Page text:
Del Toro: Now they do.
What’s your background, if any at all, as a scary movie fan? I know that this has been described as a supernatural thriller as opposed to a horror film. What’s your background as a fan of supernatural thrillers or ghost stories or horror films?
Chastain: I’m the biggest scaredy cat ever. You know this is going to sound silly, because you’re [gesturing to del Toro] right here, but I love The Orphanage so much and I love the elements of fantasy that are sometimes in those stories. I love Pan’s Labyrinth with the eyes… and The Ring I really, really like The Ring. As an audience member, I never thought like “I’m going to grow up and be a horror film actress." I just wanted to be an actress that had the opportunity to try everything and learn as much as I could.
But man, I remember when I was really, really young watching The Exorcistwith my mom and my sister downstairs and it was so intense for me watching that film and I remember like halfway through I was like “Okay, can I turn it off?” My mom was like “No, you could just go upstairs.” Then the feeling of walking up the stairs… So I try to pull that feeling… Every time we did a scene yesterday where I’m opening the closet door and it’s like me ten years old walking up the stairs. I really love it.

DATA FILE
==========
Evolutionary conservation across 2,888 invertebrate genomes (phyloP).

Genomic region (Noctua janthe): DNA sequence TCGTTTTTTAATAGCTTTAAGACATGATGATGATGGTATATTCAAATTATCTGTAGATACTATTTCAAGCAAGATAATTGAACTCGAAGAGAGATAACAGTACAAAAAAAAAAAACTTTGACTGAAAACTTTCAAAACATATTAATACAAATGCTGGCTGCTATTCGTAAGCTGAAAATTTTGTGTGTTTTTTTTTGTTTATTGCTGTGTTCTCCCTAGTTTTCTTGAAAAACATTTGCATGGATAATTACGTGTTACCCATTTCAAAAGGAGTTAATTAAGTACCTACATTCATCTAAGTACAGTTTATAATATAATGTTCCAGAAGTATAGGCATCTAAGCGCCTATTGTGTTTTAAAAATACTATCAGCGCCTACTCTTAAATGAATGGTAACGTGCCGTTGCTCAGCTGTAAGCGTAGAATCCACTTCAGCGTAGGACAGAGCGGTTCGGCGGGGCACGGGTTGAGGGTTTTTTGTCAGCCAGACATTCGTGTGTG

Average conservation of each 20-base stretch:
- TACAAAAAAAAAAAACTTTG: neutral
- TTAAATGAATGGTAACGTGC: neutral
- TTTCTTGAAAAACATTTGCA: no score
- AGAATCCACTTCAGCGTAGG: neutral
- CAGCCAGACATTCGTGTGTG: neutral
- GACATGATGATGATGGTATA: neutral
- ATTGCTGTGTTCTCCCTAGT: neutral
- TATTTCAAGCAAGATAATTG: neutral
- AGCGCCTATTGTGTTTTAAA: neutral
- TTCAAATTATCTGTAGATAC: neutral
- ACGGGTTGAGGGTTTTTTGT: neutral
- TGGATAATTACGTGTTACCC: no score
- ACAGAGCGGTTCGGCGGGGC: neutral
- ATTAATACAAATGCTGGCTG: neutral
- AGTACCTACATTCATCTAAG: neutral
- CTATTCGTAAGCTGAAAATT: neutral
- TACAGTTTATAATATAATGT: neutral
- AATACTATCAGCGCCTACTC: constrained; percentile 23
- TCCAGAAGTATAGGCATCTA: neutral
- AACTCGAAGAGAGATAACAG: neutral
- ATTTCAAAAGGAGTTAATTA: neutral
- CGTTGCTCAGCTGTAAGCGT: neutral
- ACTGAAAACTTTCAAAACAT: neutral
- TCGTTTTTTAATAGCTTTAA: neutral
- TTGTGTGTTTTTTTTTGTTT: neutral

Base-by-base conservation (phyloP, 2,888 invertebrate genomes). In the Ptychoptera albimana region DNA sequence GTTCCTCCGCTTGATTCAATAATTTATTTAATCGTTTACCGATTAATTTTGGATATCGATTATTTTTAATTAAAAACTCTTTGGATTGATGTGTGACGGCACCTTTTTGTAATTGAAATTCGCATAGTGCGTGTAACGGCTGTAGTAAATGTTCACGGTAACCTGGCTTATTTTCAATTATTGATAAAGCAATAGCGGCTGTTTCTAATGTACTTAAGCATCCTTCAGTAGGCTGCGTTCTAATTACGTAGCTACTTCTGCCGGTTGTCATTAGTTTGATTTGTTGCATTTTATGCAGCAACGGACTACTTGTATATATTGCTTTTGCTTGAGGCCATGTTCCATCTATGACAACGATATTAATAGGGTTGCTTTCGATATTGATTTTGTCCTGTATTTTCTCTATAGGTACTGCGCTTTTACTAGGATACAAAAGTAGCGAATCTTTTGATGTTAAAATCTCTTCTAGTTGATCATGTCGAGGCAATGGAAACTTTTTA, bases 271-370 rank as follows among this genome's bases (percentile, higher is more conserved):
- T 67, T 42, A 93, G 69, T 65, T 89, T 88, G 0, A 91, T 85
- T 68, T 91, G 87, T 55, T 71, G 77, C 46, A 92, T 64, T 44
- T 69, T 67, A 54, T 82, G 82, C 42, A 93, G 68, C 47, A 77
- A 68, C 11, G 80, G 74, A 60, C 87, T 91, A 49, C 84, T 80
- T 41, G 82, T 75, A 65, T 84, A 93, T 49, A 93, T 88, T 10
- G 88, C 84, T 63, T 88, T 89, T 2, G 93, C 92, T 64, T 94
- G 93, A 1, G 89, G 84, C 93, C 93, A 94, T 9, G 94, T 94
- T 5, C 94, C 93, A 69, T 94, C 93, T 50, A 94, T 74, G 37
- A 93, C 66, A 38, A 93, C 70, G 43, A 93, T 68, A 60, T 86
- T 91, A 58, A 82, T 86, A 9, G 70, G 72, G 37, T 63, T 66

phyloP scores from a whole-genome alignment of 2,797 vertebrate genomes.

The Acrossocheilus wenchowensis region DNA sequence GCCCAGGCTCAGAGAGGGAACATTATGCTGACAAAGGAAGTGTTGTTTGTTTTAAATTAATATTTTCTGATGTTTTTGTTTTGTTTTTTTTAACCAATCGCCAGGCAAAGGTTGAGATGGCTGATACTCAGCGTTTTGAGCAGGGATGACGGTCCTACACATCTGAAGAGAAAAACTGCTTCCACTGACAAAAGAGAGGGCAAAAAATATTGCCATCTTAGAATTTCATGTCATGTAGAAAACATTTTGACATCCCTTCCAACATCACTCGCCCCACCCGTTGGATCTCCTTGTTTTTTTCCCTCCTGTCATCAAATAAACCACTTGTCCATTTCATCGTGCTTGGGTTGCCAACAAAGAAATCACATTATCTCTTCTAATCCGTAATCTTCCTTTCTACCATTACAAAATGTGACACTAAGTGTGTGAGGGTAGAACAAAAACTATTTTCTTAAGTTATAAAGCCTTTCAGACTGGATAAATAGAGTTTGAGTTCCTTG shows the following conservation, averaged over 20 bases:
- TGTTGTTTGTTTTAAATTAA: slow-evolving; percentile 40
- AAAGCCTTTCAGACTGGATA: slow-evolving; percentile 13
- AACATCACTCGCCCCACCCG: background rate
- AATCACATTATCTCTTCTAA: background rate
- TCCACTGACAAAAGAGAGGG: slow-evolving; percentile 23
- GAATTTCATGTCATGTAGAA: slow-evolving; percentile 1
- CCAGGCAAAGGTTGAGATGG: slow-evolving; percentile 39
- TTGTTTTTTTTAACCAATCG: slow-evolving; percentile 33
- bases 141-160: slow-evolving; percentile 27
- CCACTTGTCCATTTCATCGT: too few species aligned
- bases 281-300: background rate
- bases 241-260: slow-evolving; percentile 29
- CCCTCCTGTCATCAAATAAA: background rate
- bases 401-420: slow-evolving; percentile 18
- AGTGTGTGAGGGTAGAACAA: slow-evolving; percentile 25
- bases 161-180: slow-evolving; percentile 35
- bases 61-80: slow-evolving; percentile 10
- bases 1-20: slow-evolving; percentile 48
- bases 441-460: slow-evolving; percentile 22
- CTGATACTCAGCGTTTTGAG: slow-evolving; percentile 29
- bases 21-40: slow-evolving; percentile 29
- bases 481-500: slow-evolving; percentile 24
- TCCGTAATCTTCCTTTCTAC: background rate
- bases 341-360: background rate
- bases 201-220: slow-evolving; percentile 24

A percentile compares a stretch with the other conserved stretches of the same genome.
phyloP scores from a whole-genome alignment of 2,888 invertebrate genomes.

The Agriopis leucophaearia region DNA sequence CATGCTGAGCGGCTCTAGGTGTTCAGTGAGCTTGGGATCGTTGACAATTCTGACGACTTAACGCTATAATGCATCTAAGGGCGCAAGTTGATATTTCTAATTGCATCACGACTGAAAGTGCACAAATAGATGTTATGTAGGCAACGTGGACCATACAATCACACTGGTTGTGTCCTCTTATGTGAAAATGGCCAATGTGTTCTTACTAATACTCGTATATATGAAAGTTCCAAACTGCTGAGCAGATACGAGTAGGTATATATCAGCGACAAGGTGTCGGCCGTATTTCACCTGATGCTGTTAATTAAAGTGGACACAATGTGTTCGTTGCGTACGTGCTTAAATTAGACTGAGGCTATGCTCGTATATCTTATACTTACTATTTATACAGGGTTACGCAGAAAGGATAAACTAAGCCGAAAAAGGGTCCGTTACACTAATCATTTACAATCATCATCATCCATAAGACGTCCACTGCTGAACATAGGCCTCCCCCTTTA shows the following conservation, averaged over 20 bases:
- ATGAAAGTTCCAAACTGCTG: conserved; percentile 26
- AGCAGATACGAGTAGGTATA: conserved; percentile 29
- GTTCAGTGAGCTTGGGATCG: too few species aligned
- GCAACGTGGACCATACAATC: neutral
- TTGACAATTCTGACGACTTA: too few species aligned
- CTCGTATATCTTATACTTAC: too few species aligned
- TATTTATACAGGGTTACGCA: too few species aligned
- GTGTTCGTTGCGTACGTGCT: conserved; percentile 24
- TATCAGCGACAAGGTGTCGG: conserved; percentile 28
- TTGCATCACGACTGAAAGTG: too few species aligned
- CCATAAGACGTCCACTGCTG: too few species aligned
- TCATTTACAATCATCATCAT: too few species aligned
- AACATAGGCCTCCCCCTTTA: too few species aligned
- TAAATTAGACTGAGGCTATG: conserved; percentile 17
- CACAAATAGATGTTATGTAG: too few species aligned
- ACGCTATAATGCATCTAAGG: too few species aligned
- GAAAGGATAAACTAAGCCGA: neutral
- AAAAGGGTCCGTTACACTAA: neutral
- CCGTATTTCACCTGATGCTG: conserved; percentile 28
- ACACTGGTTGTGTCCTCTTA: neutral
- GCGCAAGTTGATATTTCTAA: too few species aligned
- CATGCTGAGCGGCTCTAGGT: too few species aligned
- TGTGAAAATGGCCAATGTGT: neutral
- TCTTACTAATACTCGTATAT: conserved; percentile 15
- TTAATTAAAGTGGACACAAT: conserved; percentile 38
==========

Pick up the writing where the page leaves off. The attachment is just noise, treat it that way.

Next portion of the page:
Del Toro: And there’s a great tradition of actresses… I mean let’s say it’s not the norm. You can have just a scream queen or you can have a sexy actress in a horror movie, but there is also a very beautiful rarified layer of great actresses that find their best part in the genre like Mia Farrow, Ellen Burstyn… Belen [Rueda, star of The Orphanage] for me is a fantastic actress for the genre and everything else. Naomi Watts… Nicole Kidman in The Others. It’s seldom thought about like that and I think when it’s done right and for the right reasons, on MAMA there’s a good chance it may come that way.
Chastain: I was really surprised when it was first introduced to me, the script, because I thought “I am so not the expected choice” and even that gave me more faith in like “Well that’s really interesting. If you think I might bring something to this part…” Because you know like I’m also used to watching a lot of horror films like where you say when there’s the girl in the tank top in the rain and crying… So I thought this would be really interesting.
Do you want a script or a film to scare you when you take it on?
Chastain: Oh absolutely. It has to be something where I think like “I’m not sure I’m going to be able to pull this off.” When I have that feeling in me, then it puts the element of horror in me already and I have to try to rise to the occasion. I find with anything in my life when you are rising to the occasion, even if you don’t quite get there, you are going beyond yourself somewhat.
This is a very vulnerable time for me to be talking to you guys right now, because this is just the third week we’ve been doing it. Now I feel like I’m starting to find my feet and get into the groove of it, but it’s a completely different way of working. The scenes are so short that I think like “Am I…” I’ve never worked like that before, but when I have great teachers and people watching my back like I have on this team then it gives me more confidence that it’s going okay.